(3) Retail license. The license fee is two hundred fifty dollars and thereafter an annual fee renewable July first of each year of one hundred dollars;

(4) Support license. The license fee is fifty dollars and thereafter an annual fee renewable January first of each year of twenty-five dollars. This license is required by all persons seeking employment in the field of gaming;

(5) Key employee license. The license fee is one hundred fifty dollars and thereafter an annual fee renewable January first of each year of seventy-five dollars;

(6) Route operator license. The license fee is one thousand dollars and thereafter an annual fee renewable July first of each year of two hundred dollars. Each route operator shall also hold a valid operator license.

Conducting gaming without the appropriate license is a Class 6 felony.

Id. S.D.C.L. [section] 42-7B-26 states, "[n]o person may have a financial interest in more than three retail licenses." Id.

(128.) JOHN HENRY GLOVER, TRIBAL SOVEREIGNS OF SOUTH DAKOTA: A DESCRIPTION OF CONTEMPORARY Sioux GOVERNMENTS (2005). The federally-recognized Indian tribes in South Dakota are the Cheyenne River Sioux Tribe, Crow Creek Sioux Tribe, Flandreau Santee Sioux Tribe, Lower Brule Sioux Tribe, Oglala Sioux Tribe, Rosebud Sioux Tribe, Sisseton-Wahpeton Sioux Tribe, Standing Rock Sioux Tribe, and Yankton Sioux Tribe. Id.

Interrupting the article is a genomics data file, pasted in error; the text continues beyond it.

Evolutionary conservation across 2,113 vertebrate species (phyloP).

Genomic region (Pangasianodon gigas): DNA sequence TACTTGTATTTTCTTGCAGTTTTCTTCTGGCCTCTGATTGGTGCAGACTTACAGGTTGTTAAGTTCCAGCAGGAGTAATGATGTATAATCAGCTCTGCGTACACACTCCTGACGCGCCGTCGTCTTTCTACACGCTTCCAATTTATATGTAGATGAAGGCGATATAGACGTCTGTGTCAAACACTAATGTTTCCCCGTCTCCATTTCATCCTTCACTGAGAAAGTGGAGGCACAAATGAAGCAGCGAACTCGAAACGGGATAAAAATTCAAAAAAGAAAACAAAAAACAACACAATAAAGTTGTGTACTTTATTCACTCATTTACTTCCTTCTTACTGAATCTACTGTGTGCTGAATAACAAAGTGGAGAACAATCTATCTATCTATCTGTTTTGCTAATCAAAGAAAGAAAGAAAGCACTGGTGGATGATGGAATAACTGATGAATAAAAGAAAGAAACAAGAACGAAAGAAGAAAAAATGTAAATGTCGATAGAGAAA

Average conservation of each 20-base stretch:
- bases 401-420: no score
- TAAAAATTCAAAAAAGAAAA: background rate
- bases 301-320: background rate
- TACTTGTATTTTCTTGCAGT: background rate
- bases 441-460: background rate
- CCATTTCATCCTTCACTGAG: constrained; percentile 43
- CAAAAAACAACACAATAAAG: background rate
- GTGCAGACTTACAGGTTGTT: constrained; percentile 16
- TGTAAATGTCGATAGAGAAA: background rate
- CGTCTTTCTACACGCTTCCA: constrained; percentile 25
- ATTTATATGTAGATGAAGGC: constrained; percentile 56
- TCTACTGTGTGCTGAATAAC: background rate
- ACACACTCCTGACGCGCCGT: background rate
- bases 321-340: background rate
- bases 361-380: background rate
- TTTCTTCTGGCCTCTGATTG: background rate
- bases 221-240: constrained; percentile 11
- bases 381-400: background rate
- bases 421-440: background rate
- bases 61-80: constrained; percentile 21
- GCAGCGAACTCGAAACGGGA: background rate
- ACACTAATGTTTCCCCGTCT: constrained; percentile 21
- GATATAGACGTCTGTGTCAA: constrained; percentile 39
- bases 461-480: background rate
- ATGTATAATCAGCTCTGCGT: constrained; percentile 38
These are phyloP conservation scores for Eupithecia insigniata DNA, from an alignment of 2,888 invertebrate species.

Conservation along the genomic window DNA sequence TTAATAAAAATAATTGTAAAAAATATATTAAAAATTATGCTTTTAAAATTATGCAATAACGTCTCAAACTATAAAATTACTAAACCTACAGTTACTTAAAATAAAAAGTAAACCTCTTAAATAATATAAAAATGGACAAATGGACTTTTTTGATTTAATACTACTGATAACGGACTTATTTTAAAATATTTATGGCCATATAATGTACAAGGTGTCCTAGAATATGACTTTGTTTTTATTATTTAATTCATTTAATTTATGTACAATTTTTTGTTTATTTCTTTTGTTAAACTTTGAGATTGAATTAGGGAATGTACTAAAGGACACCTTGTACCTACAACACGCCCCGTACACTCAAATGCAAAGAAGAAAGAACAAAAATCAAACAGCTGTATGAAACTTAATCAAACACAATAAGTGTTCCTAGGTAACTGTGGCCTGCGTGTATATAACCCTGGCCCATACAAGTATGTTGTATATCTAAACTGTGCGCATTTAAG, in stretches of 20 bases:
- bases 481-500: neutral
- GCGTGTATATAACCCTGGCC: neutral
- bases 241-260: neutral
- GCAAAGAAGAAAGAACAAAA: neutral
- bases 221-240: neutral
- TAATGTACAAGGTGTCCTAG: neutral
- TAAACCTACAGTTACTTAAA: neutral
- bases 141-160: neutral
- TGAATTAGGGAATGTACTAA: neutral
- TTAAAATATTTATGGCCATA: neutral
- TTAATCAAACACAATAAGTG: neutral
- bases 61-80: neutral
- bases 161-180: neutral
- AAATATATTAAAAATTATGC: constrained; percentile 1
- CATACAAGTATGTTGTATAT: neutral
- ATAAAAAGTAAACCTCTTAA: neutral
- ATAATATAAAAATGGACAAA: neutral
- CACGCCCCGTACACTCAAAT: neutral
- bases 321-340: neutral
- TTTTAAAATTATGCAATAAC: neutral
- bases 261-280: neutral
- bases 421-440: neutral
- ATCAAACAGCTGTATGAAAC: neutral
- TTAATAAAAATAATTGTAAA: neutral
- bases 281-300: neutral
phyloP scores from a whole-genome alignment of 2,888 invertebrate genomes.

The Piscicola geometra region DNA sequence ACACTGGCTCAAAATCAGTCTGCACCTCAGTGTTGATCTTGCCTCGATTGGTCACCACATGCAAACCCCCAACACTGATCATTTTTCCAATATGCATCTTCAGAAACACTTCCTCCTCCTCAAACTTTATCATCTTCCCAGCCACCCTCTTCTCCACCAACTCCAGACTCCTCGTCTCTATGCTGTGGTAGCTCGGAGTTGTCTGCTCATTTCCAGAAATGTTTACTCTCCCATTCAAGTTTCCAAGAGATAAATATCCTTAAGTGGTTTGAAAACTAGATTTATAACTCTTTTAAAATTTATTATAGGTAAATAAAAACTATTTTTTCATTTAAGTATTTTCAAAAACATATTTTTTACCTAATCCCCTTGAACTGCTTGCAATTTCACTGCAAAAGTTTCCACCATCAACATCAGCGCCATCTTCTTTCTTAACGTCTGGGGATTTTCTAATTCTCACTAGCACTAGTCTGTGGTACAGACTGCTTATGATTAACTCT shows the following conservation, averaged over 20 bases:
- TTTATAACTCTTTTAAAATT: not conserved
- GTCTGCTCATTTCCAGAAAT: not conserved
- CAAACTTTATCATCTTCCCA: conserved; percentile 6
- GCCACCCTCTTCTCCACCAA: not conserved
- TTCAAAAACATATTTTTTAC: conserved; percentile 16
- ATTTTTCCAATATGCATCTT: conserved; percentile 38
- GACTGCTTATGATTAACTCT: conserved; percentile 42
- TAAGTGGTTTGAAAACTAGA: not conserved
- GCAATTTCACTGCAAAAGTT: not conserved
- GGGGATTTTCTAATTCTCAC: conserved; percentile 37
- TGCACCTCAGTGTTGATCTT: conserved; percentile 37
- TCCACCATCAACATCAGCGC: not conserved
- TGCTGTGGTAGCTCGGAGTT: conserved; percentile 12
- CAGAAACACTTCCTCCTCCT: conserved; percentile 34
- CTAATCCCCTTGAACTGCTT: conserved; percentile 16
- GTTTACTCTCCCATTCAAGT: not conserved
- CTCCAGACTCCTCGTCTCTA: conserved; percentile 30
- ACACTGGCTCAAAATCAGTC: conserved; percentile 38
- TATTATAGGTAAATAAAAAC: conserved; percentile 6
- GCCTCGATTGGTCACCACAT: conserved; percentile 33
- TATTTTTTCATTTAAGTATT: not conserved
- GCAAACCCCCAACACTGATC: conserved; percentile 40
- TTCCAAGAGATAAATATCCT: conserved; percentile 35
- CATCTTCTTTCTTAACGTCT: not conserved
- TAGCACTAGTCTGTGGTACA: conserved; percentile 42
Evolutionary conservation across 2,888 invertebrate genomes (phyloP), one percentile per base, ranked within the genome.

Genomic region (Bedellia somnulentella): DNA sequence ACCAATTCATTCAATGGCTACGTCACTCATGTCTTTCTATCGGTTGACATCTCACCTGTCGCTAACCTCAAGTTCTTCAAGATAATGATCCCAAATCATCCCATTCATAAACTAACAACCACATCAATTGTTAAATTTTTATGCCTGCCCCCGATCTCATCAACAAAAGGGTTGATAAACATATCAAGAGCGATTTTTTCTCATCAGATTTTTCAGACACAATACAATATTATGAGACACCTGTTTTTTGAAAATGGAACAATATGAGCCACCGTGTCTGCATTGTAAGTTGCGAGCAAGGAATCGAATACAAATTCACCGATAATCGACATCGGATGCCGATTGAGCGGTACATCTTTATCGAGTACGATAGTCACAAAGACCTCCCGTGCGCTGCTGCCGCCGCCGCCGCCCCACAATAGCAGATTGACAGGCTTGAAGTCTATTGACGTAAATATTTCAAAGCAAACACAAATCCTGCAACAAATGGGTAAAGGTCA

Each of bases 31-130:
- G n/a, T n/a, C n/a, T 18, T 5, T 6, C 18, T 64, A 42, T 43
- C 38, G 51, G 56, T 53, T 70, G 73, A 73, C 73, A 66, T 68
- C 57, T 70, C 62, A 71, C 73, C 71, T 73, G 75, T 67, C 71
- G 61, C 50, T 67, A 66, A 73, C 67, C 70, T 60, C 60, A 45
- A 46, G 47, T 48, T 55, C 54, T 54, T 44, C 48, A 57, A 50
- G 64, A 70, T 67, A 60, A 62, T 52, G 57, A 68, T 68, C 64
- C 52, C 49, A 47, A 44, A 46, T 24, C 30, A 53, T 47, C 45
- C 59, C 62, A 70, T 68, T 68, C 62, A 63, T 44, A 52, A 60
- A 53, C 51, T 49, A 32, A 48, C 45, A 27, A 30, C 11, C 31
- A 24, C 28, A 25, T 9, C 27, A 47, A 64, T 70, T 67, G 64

(129.) See Cheyenne River Sioux Tribe v. South Dakota, 3 F.3d 273 (8th Cir. 1993).

(130.) Id. at 276.

(131.) Id.

(132.) Id.

(133.) Original Flandreau Santee Sioux Tribe Gaming Compact, infra note 135 [section][section] 8.5, 11. For example, if the FSST operated 5 blackjack tables, it could also operate 175 slot machines. See generally id. [section] 8.5. The initial compact between the FSST and the State allowed blackjack, poker, and slot machines. Id. [section] 3.

(134.) Id. [section] 8.5. The "acceleration" provision was to be invoked when:

a) At least nine months have elapsed since the tribal gaming establishment was open for business; and

b) That within the last 60 consecutive business days from the date of determining whether these conditions have been met, 75 percent of the projected adjusted gross revenue (as defined by the South Dakota Commission on Gaming rules and regulations) per device per day has been realized on the average on all 180 devices. The projected adjusted gross revenue, for purposes of this calculation, shall be $85.00 per device per day.

Id.